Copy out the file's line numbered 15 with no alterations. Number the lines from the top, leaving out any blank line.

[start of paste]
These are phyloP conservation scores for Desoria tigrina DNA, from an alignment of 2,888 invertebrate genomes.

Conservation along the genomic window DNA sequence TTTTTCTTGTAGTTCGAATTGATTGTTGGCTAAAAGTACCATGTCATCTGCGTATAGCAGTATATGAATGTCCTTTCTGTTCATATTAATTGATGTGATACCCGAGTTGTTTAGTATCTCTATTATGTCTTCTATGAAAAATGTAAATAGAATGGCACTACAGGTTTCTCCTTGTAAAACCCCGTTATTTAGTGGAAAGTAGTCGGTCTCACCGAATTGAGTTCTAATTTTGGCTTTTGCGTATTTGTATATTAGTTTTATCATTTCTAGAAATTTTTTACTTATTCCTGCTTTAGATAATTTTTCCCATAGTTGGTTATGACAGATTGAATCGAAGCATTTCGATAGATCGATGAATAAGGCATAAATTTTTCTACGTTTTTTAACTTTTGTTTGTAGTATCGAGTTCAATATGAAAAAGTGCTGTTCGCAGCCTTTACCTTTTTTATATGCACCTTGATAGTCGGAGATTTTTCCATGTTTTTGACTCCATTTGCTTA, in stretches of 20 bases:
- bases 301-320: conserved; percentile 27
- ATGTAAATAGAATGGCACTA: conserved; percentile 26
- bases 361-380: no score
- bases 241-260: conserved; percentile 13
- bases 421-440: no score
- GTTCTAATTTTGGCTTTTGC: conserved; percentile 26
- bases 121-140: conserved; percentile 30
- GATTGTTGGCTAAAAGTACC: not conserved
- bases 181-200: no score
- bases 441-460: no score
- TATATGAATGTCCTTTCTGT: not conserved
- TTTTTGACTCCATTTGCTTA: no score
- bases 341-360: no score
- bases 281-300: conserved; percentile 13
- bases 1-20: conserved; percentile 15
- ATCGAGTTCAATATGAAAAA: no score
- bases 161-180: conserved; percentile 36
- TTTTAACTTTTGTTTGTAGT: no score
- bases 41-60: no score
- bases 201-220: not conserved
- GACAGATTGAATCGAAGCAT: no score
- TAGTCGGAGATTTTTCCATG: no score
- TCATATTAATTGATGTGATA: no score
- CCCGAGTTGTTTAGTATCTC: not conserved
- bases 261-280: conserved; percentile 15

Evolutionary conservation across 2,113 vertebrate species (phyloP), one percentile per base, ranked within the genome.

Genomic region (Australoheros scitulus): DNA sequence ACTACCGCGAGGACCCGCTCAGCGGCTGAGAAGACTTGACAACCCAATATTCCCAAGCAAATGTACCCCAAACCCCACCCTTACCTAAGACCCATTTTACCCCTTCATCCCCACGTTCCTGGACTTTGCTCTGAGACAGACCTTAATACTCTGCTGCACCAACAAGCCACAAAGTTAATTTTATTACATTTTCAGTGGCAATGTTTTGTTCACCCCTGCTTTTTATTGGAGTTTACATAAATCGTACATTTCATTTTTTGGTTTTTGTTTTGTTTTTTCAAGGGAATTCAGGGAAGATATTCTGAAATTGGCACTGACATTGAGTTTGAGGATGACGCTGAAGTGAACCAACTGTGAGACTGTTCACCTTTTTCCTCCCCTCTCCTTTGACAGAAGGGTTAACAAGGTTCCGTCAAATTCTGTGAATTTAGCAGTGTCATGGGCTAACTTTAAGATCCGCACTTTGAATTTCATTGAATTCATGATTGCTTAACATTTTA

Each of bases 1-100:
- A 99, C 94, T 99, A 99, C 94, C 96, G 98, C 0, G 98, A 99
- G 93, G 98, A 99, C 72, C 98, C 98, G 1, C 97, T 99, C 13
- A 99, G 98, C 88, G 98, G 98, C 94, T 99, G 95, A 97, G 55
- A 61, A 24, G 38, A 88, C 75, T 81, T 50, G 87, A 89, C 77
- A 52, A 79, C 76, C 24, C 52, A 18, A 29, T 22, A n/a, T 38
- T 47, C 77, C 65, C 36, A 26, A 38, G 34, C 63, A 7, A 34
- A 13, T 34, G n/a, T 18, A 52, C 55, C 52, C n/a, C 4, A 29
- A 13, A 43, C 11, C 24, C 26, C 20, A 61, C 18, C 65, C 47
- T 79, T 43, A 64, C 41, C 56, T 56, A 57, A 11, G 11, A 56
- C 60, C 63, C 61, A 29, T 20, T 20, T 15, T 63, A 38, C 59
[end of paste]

- bases 341-360: no score